There are some white teas that are so spectacular that you find yourself hoarding them away for special occasions. There are others that are more of your every day drinkers. This was one of those teas. Now, it's important to note that I don't mean that this is a bad thing. The taste was pleasantly light and sweet with notes honey and florals. While not overly complex, I also picked up hints of melon in the lingering aftertaste. Their tasting notes mentioned a grapiness that somehow escaped me. It never got bitter, even when oversteeped. At $13.50 for 4oz this one won't break the bank on you either. On the second infusion I noticed a bit of smokiness. That seemed a bit strange for a white tea but this one was heat dried so that may explain it.

White Peony sample provided by Silk Road Teas.

Wednesday, September 24, 2014

The Tea Spot Clouds & Mist Sachets

Country of Origin: China
Leaf Appearance: deep green
Ingredients: green tea
Steep time: 3 minutes
Water Temperature: 175 degrees
Preparation Method: ceramic teacup
Liquor: brassy gold

The Tea Spot puts out a very decent line of loose leaf teas and they have just recently released sachet versions. Like most of you, I prefer loose leaf but when traveling or on the go the convenience factor of a tea bag often wins out. I couldn't help but be impressed by this one. They were filled with a generous amount of deep green leaves that were mostly whole. The taste was fresh, light and vegetal. Notes of citrus and a bit of nuttiness added a nice complexity. A few sips in I even started to pick up a bit of buttery creaminess. There was no bitterness and very little astringency. This tea is certified organic by the USDA. While the systems for certification aren't perfect, they are the closest we can get to peace of mind.

Clouds & Mist Sachets provided by The Tea Spot.

Tuesday, September 23, 2014

What is Terroir?

Terroir is a term that we often hear bandied about in the wine world but it also applies to our beloved leaf. As we already know, all tea is produced from the Camellia Sinensis. The processing determines what type it becomes. Terroir is another major factor. If you took the same plants and planted them in two different regions, the final teas would not taste the same even if they were processed the exact same way. Here's why:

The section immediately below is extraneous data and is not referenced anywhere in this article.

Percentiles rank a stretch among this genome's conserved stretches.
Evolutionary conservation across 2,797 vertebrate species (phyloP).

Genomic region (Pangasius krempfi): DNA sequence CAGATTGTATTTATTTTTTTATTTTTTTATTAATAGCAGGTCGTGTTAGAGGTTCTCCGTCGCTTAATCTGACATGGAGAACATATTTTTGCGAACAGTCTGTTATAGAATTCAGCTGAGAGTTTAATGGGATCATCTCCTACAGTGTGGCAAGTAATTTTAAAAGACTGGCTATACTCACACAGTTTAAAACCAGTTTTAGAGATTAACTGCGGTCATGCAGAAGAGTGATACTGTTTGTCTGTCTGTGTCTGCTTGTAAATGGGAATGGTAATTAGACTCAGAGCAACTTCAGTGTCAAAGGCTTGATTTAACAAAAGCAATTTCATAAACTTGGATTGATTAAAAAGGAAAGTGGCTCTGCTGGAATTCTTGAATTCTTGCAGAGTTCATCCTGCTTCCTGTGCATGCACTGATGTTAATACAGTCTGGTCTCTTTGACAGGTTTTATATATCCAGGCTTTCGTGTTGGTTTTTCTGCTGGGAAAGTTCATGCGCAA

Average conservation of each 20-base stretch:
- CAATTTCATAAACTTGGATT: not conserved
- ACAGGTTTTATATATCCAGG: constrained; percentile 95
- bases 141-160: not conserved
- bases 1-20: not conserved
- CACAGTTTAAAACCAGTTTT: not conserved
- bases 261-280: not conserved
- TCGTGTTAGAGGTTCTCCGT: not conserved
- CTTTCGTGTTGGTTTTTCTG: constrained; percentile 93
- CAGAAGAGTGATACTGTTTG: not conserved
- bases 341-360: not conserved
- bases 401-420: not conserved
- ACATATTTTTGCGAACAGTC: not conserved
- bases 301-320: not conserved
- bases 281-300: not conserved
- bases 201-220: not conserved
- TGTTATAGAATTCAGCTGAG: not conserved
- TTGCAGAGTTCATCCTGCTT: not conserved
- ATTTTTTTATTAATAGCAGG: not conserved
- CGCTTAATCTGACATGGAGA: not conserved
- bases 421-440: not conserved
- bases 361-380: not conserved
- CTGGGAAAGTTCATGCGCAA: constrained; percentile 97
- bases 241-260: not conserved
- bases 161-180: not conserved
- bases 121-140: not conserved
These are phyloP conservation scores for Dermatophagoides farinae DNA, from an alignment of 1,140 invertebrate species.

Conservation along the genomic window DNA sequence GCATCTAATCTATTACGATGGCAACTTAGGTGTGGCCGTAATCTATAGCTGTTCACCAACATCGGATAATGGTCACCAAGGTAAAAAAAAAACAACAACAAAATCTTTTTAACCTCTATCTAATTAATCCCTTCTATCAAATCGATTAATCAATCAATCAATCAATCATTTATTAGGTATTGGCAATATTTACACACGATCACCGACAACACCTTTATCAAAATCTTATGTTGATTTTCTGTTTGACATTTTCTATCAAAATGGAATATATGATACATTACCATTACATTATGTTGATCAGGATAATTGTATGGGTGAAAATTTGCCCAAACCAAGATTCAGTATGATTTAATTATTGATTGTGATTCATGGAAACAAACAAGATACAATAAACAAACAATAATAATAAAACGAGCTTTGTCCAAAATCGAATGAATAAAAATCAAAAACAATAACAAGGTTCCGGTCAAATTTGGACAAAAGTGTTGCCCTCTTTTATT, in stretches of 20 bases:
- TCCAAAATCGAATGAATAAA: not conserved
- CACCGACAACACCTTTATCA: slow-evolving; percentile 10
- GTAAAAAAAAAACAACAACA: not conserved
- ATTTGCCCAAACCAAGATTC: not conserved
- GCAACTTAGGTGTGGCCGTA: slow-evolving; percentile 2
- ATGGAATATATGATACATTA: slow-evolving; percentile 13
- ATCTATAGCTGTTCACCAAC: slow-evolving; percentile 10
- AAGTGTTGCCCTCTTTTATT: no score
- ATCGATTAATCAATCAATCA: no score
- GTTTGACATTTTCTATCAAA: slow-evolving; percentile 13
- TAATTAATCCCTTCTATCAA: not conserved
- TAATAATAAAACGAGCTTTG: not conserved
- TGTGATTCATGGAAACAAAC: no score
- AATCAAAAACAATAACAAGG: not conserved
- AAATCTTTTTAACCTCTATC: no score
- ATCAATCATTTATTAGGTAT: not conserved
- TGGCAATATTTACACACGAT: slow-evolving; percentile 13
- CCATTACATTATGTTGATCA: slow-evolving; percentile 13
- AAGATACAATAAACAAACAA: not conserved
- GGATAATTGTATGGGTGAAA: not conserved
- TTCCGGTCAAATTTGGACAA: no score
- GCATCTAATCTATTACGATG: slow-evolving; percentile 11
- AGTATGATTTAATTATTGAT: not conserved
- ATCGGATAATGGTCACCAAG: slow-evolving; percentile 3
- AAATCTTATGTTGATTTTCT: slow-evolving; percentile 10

The textbook definitely of climate is the weather conditions prevailing in an area over time. The temperatures, levels of rainfall and cloud cover are very different in Assam than they are in the islands of Japan. Weather heavily influences when the "first flush" will be. Global warming is increasingly making the start of harvest seasons unpredictable. Droughts will also affect the taste of the tea. It also dramatically reduces production levels.

The tea plant has a deep tap root. Minerals in the soil and even surrounding plants will all influence the taste of the leaves. Wuyi Mountain oolongs have a mineral-like taste because they are produced in a region with very rocky soil. Volcanic soil in Hawaii will make a very different tea than red clay soil in Yunnan

Elevation can have a big affect on tea, especially in regions where there is a lot of mist. Darjeeling would not be the same without it! The same goes for Taiwanese high mountain oolongs. Tea grown at lower elevations is generally closer to civilization and runs a greater risk of exposure to pollution. It also tends to be lower quality.